Up the street, Bower has been leading a team working on a major renovation of 1271 Avenue of the Americas. Time Inc. left the nearly 2 million-square-foot building in fall 2015, and leases for subtenants expire by 2017. Rockefeller Group is capitalizing on the opportunity to invest more than $300 million to upgrade the lobby, façade, and other building features to reposition it for new tenants well into the future.

“We have an iconic building that we get to reintroduce to the city,” Bower says. “We are restoring the greatest elements of the building and enhancing its functionality for a class-A workplace experience.”

For example, the company plans to update the façade with windows that have a higher ratio of clear glass to opaque glass so more natural light floods into the building. The Rockefeller Group also relocated uninsulated exterior HVAC ducts to achieve higher energy efficiency as required by the city. Several features in the building—including finishes and artwork in the landmark-designated lobby, as well as the distinctive Copacabana-patterned sidewalk outside the building—are also being restored. There’s already a lot of interest in the building, which should be available to prospective tenants for occupancy in 2018.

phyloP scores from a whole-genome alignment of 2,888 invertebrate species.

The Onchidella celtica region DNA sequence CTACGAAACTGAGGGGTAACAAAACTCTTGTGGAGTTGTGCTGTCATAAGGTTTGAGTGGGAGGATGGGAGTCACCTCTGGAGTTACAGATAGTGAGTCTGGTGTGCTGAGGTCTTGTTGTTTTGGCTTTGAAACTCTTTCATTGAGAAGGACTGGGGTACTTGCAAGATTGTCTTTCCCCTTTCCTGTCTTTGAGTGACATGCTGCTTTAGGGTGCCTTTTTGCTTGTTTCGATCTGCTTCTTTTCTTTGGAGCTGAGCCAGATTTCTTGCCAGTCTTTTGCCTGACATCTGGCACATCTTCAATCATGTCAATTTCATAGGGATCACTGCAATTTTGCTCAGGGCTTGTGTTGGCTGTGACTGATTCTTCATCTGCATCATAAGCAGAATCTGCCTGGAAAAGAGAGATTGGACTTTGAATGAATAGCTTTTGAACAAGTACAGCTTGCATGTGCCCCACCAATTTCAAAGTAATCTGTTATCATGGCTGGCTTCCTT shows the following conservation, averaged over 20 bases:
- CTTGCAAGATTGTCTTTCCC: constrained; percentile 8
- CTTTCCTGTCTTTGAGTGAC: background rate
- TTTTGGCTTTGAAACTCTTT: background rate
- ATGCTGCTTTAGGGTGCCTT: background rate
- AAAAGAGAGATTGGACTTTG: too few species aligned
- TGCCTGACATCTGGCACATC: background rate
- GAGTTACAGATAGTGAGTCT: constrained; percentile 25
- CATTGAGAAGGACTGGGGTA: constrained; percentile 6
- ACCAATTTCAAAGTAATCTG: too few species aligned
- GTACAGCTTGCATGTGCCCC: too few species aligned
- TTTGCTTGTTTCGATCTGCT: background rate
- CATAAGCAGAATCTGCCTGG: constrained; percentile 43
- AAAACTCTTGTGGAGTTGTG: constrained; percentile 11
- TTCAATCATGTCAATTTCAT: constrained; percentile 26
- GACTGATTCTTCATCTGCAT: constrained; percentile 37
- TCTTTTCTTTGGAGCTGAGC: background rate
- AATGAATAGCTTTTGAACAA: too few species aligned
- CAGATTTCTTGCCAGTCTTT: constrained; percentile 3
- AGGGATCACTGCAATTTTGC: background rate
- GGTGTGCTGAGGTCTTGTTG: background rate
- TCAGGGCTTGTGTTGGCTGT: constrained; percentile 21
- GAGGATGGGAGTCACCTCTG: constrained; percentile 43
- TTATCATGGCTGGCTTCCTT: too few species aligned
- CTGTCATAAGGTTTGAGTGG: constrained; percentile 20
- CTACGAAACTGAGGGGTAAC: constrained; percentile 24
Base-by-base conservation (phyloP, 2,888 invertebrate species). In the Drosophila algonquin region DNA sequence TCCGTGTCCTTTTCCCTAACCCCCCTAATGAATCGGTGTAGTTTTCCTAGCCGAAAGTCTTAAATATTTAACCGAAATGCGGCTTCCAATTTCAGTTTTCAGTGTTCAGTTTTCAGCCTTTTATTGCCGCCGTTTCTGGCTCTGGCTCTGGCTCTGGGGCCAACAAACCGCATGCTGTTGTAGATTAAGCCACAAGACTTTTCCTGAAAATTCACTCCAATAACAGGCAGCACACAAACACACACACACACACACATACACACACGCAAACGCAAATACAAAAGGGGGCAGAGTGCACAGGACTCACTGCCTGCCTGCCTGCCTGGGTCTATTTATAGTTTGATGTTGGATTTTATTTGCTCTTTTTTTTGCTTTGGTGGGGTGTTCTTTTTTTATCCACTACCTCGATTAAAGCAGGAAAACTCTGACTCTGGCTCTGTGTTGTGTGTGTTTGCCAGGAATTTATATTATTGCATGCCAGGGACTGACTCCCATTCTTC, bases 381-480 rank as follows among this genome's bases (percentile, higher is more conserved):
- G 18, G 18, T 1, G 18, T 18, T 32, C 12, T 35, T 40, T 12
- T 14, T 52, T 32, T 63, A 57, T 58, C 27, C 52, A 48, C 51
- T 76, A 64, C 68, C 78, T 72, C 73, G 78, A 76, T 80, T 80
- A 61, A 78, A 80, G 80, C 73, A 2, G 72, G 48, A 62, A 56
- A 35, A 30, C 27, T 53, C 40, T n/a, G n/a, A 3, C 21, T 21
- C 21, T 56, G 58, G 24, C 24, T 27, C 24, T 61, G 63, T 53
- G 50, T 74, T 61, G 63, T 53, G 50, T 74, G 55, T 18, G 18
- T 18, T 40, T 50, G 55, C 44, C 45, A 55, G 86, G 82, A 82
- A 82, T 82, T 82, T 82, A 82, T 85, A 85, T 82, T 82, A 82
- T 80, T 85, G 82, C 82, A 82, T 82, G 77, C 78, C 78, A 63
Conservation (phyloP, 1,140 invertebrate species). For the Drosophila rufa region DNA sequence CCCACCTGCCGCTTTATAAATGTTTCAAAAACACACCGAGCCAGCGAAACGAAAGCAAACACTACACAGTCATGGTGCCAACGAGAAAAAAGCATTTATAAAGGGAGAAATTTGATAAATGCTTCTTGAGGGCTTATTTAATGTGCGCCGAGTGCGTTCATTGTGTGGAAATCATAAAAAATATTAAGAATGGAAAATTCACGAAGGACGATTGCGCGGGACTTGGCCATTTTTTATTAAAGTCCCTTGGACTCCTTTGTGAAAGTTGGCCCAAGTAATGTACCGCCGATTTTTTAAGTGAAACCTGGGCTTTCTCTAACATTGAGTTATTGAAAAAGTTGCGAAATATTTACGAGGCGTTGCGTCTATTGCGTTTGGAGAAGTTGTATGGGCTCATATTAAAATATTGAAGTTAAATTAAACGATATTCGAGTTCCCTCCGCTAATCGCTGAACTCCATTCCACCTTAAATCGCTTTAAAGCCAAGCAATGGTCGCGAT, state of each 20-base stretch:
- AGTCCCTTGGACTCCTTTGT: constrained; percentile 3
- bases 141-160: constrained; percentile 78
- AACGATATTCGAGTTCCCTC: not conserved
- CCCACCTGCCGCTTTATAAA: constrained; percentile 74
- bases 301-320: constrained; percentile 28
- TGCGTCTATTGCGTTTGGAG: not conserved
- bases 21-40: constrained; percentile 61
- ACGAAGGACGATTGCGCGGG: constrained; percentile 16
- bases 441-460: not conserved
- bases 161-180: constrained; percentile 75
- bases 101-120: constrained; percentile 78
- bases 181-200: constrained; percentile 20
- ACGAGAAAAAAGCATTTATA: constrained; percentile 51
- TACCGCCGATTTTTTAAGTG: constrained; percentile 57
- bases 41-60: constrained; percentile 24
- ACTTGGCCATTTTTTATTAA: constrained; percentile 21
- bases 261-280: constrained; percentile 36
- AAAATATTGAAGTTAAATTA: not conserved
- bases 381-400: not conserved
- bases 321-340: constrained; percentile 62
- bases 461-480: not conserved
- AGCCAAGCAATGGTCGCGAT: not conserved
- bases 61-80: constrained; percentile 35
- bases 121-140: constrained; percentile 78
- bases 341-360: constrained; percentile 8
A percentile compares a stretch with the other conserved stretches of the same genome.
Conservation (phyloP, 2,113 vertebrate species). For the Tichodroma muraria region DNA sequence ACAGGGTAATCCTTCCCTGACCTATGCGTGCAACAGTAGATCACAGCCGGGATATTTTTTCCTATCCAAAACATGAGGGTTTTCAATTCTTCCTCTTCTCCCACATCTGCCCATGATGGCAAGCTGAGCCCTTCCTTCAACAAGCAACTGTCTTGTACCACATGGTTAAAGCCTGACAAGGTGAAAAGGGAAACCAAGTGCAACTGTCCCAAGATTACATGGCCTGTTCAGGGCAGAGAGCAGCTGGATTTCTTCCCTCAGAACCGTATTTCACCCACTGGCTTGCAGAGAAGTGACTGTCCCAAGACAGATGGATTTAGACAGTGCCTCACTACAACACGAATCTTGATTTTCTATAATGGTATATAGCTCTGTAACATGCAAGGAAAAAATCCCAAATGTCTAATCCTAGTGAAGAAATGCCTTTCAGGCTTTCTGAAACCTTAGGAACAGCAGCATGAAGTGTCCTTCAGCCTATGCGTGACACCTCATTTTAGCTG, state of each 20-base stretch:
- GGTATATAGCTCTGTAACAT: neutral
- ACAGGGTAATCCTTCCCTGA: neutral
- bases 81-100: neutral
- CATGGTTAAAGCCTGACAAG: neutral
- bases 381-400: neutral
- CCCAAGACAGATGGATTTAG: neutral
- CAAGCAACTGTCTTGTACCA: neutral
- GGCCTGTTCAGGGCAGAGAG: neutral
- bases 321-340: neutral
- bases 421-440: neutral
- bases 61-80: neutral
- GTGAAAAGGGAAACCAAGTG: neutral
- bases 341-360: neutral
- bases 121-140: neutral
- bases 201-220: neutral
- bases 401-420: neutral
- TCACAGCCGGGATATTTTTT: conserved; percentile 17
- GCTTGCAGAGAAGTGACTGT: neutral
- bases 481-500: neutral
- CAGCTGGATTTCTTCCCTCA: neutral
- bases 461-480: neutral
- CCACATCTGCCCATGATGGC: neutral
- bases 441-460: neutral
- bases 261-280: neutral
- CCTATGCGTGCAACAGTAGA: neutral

The renovations in the two New York buildings represent the company’s commitment to its core assets, and signal its expertise in executing complex, large-scale projects nationally, Rashin says.

By removing non-structural steel from the street-level façade, the Rockefeller Group opened the entrance at 1221 Avenue of the Americas to more open views from outside and within the 18,000-square-foot lobby. (Photo Courtesy of Rockefeller Group)

“We dedicate our own resources to our projects, and I think that sends a strong message about what these assets mean to our company and our commitment to the highest quality,” he says.

The projects also illustrate a growing trend in New York of repositioning older buildings instead of undertaking the expensive and time-consuming task of knocking them down to make way for new construction, Rashin says.

Outside New York, the broader team is involved in projects spanning eight states. In New Jersey and Pennsylvania, Leondi is part of multiple office, hospitality, and industrial projects. One of the largest is The Green at Florham Park in New Jersey, which is a five-building suburban campus that’s home to the New York Jets’ training center, BASF’s North American headquarters, and the new Summit Medical building. Leoni says that in addition to corporate suites already in development, there also are plans to add a hotel and office space to the site.

Other national projects include Liv Northgate, a 402-unit luxury apartment community in Gilbert, Arizona, and Amaray Las Olas, a 30-story, 254-unit luxury apartment high-rise in Fort Lauderdale, Florida. Liv Northgate is a joint venture with Investment Property Associates, and Amaray is a partnership with Stiles.

“We’re growing our development pipeline,” Rashin says. “We have always been focused and selective—which won’t change—but that focus is starting to get bigger.”